ADDIS ABABA, March 9– The Chairperson of the African Union (AU) Commission, Moussa Faki Mahamat, on Monday said the ongoing COVID-19 pandemic has created a major setback on Africa‘s recent gains concerning gender equality and women empowerment.
The AU Commission Chairperson made the remarks in his statement on the occasion of the International Women’s Day, which is marked annually on March 8. This year’s edition is being marked under the theme “Women in Leadership: Achieving an Equal Future in a COVID-19 World.”
“COVID-19 has brought to light the persistence of the difficult conditions of African women,” the chairperson of the 55-member pan African bloc said.According to Mahamat, the COVID-19 pandemic “marked a worrying setback in achievements and progress, particularly in terms of gender equality and the empowerment of women.” “COVID-19 accentuated gender-based violence, to such an extent that the COVID-19 has been described as a silent pandemic,” he emphasized.He stressed that this year’s theme reflects the determination of the international community to support gender equality and the empowerment of women, through their participation and representation at the level of all decision-making bodies.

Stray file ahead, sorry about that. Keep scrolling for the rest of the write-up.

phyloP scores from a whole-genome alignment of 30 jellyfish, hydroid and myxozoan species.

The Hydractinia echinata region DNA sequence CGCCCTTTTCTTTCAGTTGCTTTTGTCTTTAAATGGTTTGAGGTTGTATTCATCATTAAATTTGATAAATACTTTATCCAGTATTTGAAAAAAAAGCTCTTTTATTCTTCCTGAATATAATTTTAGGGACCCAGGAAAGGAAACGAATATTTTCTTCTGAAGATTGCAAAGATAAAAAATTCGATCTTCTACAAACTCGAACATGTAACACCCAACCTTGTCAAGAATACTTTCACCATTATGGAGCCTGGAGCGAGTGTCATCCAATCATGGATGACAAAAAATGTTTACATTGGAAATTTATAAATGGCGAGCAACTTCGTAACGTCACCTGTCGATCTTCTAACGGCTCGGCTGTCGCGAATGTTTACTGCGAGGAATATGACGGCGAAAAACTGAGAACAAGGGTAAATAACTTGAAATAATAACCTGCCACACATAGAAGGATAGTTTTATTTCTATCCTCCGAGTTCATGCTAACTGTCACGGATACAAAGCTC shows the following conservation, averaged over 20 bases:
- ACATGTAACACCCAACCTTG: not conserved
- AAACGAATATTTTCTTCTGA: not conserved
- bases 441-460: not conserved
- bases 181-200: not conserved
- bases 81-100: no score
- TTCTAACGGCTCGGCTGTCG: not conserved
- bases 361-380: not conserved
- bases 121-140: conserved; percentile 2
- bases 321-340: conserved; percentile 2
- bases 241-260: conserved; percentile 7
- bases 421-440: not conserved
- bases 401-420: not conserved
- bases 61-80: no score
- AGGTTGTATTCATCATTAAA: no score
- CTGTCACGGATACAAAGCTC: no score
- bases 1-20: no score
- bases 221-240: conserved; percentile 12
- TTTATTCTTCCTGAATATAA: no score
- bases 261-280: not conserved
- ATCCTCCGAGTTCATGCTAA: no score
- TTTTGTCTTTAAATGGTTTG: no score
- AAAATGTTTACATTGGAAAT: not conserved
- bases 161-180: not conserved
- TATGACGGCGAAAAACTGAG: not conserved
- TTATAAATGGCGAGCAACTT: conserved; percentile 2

Equality and the empowerment of women are seen as factors for the development of African women, as an opportunity to get them out of their deplorable conditions, made up of violence, exclusion and prejudice, he stressed.
Mahamat, however, said that violence, exclusion and prejudice exist and persist in most African countries, where women and girls have continued to be the primary victims of the conflicts and crises afflicting the continent.
“We must break this silence and put an end to these acts of violence,” he argued.
African women despite accounting for about 41 percent of COVID-19 cases suffered immensely from social and economic disruptions linked to the pandemic including violence, job losses, and poverty, it was noted.Xinhua